Shigella can resolve on its own. People with shigella can use over-the-counter treatments like Pepto Bismol, but shouldn’t use medication, like Imodium, that can slow the movement of the intestines. It’s important to get plenty of rest and hydration while you have shigella.

In some cases, shigella will be treated with an antibiotic. Unfortunately, some strains of the bacteria are resistant to antibiotics, so your healthcare provider will have to determine whether this is an option for you.

Amebiasis often requires treatment with antibiotics, even if you don’t develop symptoms. You might need two different types of antibiotics.


There are two schools of thought for preventing dysentery. The first to be aware of is reducing risk for contracting the disease in the first place. This is particularly important for people who are traveling to areas that have a higher rate of dysentery. 

To reduce your risk for contracting dysentery while traveling to tropical, developing countries, you must be aware of what you’re eating and drinking. The CDC has the following recommendations:

  • Drink only sealed beverages or water that has been boiled for one minute
  • Avoid unsealed beverages, including ice cubes
  • Don’t eat fresh fruit or vegetables unless you have washed and peeled them yourself
  • Avoid unpasteurized milk or dairy
  • Skip the food from street vendors, who may not have access to proper sanitation equipment

In order to prevent the person-to-person transmission of dysentery when someone has been diagnosed with the condition, take the following precautions:

  • Frequently wash hands, especially after using the bathroom and before cooking
  • Avoid all sex, including oral, vaginal and anal, until diarrhea has stopped for at least one week
  • Avoid swimming until diarrhea has been resolved for at least one week

A Word From Verywell

Dysentery is an uncomfortable and scary condition. However, most people in the United States are at a very low risk for contracting dysentery. By taking proper precautions, including hand washing, you can further reduce your risk of contracting the condition or having serious complications. If you’re worried that you may be suffering from dysentery, contact your healthcare provider for diagnosis and treatment. 

Frequently Asked Questions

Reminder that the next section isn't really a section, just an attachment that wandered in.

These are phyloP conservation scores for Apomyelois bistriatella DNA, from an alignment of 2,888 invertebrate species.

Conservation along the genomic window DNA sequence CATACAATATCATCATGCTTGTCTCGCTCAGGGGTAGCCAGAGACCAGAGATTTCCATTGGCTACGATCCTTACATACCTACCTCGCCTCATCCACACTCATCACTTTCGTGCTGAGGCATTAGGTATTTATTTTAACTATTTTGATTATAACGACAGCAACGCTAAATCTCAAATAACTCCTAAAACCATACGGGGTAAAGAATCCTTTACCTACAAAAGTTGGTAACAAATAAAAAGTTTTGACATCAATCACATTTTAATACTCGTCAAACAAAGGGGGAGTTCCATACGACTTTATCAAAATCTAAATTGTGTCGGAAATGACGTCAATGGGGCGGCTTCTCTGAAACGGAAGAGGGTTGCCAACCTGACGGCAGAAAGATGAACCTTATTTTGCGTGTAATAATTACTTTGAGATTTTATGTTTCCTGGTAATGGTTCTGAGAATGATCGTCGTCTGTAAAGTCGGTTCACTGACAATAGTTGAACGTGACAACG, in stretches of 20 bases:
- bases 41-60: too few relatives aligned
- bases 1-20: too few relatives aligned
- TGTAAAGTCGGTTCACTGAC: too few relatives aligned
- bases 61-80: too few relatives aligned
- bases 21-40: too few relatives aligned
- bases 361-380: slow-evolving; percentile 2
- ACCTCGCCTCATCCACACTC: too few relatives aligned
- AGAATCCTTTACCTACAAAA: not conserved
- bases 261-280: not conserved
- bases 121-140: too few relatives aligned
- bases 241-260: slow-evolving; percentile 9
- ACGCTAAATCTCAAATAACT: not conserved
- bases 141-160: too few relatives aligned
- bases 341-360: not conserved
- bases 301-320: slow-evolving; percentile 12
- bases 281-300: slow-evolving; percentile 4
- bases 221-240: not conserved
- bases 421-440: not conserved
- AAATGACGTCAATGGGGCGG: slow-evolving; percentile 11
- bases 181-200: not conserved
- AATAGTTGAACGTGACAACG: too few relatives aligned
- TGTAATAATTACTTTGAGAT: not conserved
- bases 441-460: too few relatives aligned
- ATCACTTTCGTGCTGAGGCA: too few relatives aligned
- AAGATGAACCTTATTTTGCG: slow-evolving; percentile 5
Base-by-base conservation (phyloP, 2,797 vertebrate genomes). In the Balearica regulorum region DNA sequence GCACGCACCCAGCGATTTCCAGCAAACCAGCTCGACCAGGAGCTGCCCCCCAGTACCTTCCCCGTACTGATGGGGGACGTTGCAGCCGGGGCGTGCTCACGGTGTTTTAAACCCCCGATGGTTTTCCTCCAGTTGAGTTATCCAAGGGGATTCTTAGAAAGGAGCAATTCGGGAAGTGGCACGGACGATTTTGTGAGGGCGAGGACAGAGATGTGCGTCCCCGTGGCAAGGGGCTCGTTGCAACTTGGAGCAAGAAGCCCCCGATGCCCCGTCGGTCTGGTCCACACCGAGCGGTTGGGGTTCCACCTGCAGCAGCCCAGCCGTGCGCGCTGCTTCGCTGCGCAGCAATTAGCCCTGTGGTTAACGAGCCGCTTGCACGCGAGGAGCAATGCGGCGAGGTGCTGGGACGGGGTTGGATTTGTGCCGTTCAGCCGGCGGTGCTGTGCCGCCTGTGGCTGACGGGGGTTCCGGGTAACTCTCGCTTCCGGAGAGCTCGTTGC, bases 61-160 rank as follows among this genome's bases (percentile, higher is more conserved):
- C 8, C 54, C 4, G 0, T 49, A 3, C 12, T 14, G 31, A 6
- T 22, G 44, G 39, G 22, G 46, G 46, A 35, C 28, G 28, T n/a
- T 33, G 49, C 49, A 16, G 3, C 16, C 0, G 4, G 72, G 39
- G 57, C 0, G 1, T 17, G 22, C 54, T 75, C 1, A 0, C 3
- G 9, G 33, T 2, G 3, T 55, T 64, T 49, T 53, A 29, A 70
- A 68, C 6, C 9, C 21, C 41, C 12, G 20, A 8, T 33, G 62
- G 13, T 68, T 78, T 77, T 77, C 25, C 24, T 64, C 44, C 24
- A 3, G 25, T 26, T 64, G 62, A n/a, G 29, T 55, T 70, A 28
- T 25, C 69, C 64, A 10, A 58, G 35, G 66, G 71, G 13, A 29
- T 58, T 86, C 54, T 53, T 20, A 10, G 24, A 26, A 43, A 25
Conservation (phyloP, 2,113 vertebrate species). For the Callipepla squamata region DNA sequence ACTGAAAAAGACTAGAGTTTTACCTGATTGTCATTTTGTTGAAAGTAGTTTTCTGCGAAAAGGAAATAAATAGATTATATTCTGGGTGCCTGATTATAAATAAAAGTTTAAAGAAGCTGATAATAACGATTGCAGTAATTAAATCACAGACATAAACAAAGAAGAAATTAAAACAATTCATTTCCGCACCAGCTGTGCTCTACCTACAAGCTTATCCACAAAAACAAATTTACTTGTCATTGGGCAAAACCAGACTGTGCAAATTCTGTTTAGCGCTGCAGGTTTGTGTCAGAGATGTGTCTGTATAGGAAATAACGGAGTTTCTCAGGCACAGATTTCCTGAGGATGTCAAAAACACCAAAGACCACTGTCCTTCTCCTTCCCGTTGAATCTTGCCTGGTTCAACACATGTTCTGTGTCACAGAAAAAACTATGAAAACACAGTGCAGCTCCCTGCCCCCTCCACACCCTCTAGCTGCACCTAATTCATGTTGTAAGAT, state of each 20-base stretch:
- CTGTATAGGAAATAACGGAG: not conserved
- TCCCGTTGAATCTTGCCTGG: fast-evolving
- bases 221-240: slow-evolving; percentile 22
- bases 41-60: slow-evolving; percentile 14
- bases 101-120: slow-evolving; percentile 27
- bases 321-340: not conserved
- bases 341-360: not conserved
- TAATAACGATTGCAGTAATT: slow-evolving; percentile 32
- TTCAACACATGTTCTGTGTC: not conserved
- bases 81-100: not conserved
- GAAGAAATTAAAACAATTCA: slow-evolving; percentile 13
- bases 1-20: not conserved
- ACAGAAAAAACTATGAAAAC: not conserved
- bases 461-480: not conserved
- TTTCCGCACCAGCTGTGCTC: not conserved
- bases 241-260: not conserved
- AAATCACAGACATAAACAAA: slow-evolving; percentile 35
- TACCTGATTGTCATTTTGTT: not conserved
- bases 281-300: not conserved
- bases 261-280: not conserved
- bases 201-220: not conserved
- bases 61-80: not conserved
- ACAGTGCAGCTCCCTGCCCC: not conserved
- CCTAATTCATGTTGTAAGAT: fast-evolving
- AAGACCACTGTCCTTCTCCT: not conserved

• What causes dysentery?

    Dysentery is caused by parasites or bacteria. You can catch dysentery by eating food or beverages that are contaminated with Shigella bacteria or the protozoa E. histolytica. Swimming in infected waters or being in contact with an infected individual can also cause dysentery.

  • What is the difference between diarrhea and dysentery?

    Dysentery is a type of diarrhea that is caused by a bacterial or parasitic infection. It is sometimes known as traveler's diarrhea. In addition to frequent loose, watery stools, dysentery can cause stomach cramping, pain, and possibly fever. Diarrhea can have other causes such as a virus or other pathogen, allergy, or food intolerance.

  • How is dysentery treated?

    Dysentery is commonly treated with antibiotics, although it sometimes resolves on its own. Over-the-counter medicines containing bismuth subsalicylate, such as Pepto Bismol or Kaopectate, may help relieve dysentery symptoms. However, medications containing loperamide, such as Imodium, can interfere with movement of the intestines and should be avoided.

6 Sources
Verywell Health uses only high-quality sources, including peer-reviewed studies, to support the facts within our articles. Read our editorial process to learn more about how we fact-check and keep our content accurate, reliable, and trustworthy.
  1. World Health Organization. Dysentery.  

  2. Centers for Disease Control and Prevention. Shigella—Shigellosis: questions and answers.

  3. Heath Data. Despite reductions in infectious disease mortality in US, diarrheal disease deaths on the rise.

  4. Rogers, Kara. Dysentery. Britannica.

  5. Centers for Disease Control and Prevention. Shigella – Shigellosis: Symptoms.

  6. Centers for Disease Control and Prevention. Amebiasis — general information.

By Kelly Burch
Kelly Burch is has written about health topics for more than a decade. Her writing has appeared in The Washington Post, The Chicago Tribune, and more.